Jane's notable cases include:
The Home Office has lost its appeal in this an important case relating to the rights of child refugees seeking family reunion. The judgment vindicates the rights of children to challenge family reunion decisions.
A judicial review challenging the detention of an immigration detainee who lacked capacity. Overturning the court below, the Court of Appeal found that the Home Office had discriminated against ASK and MDA under the Equality Act 2010 by failing to make reasonable adjustments for their mental health conditions, leading to calls for changes to the treatment of immigration detainees with mental health conditions.
An IPP sentenced prisoner who had served nearly three times his tariff successfully challenged the Parole Board’s decision to refuse to direct his release or recommend his transfer to open conditions.
In an important case for asylum seeking children’s rights, and for the first time in a judicial review of a take charge refusal under the Dublin III Regulation, the Upper Tribunal determined the family relationship for itself and gave guidance on the right to an effective remedy for children seeking asylum. The Upper Tribunal also ruled that the Home Secretary’s decisions refusing our client’s request to join his brother in the UK were unlawful.
A successful challenge by a transgender prisoner on the grounds of Article 8 ECHR and procedural fairness in transgender case boards, the process in prison by which transgender prisoner are managed.
In a ground breaking case, Avon and Somerset constabulary admitted discrimination on the grounds of gender reassignment for the presence of male officers during the strip search of a transgender woman. C received substantive damages and an apology, as well as admissions of discrimination and assault. See press coverage here. This was the first time a police force has admitted gender reassignment discrimination in a non-employment context and has led to changes in practices within the police.
A claim by a transgender woman prisoner who was allocated to a male prison and held in segregation in a male prison for fourteen months. JXT, brought legal proceedings against the Ministry of Justice for declaratory relief and damages, including aggravated and exemplary damages, for misfeasance, negligence, breaches of the Equality Act 2010, Human Rights Act 1998 (Articles 3, 8 and 14 ECHR). In July 2017 the Ministry of Justice agreed to settle JXT’s claims. The terms of the settlement were confidential however she received public apologies from the prisons because of the way she was treated. See press coverage here.
Challenge on behalf of a transgender woman who was allocated to a male prison.
Read Jane’s article for Legal Action Group about transgender people’s rights in criminal justice here.
In a judgment handed down on 29 April 2016, the Upper Tribunal Immigration and Asylum Chamber allowed an application for judicial review brought by two unaccompanied refugee children (IK and HK) living in Calais seeking family reunification with their mother (MK), who has settled status as a refugee in the United Kingdom. The judgment provides important clarification of the SSHD’s duties to act expeditiously and proactively to establish evidence of family relationships.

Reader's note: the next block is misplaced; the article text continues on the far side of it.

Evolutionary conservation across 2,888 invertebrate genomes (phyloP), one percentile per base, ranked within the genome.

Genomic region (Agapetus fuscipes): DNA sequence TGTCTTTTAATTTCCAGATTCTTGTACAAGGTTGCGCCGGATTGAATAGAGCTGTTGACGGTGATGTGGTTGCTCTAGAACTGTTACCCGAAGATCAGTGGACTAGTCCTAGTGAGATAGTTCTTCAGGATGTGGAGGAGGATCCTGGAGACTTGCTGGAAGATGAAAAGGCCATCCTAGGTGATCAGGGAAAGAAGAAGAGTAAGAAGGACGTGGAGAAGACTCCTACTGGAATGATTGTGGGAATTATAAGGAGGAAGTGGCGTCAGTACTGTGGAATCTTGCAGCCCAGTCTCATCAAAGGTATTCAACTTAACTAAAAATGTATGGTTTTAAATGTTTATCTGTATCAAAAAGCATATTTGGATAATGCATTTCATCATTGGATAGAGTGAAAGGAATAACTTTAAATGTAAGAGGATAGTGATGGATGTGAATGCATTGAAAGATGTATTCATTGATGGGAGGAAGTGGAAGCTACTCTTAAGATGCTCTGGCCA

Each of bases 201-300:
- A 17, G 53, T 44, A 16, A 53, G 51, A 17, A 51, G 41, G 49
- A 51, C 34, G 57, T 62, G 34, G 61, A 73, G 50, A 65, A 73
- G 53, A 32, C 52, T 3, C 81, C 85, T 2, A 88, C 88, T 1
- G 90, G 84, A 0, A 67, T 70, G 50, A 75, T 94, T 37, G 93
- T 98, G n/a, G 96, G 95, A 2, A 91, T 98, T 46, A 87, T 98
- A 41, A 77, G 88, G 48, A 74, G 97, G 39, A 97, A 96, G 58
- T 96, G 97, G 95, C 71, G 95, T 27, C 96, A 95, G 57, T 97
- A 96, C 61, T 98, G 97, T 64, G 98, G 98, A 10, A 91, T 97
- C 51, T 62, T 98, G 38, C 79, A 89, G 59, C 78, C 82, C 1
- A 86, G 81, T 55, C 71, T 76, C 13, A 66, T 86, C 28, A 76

A groundbreaking challenge by a pregnant asylum seeker, known as PA, the Home Secretary agreed to review the policy on detention of pregnant women. The Home Office apologised to the claimant, agreed to review its policy on pregnant women in detention, issue a new Detention Service Order and pay compensation for unlawful detention.
Read Jane's article on the ongoing detention of pregnant women at Yarl's Wood for the Justice Gap here.
Test case challenging the detention of trafficking victims on the Detained Fast Track. The High Court declared that the detention of three potential victims of human trafficking in the Detained Fast Track breached Article 4 ECHR on the prohibition on slavery and exploited labour. This was the first time Article 4 has been found to be breached in an immigration detention context
The High Court found that a decision to impose “safeguarding children measures,” which prevented a prisoner from having contact with his daughter, was unlawful. The case resulted in a series of successful challenges to the practice at HMP Whitemoor.
Test case now before the Court of Appeal challenging the detention of immigration detainees in prison. The claim raised important issues under Article 5(1)(f) ECHR of holding immigration detainees in prisons following the High Court decision ( EWHC 4299).
Acted for the intervener Bail for Immigration Detainees in an important case concerning the Secretary of State’s immunity from false imprisonment claims by those recommended for deportation.
This judicial review challenged Claimant’s detention and the Court found that the entire period of detention of 4 years 11 months was unlawful from the outset. It is thought to be one of the longest periods of immigration detention in a non-national security context
This judicial review claim challenged the legality of the practice of the use of force against children and pregnant women under immigration powers, in circumstances where no policy was in place. The Children’s Commissioner supported the claim as an interested party. The case resulted in the reinstatement of a former policy prohibiting the use of force against both groups save for where it is essential to prevent harm. Owing to the reinstatement of the policy, the claim settled prior to permission. The relevant orders and statement of the Home Office’s concessions and current policy position will be posted here soon.
The High Court ordered that an immigration detainee, ASK, who suffers from severe mental illness, be released on bail on 25 September 2013 unless he had by then been admitted to hospital under the Mental Health Act 1983.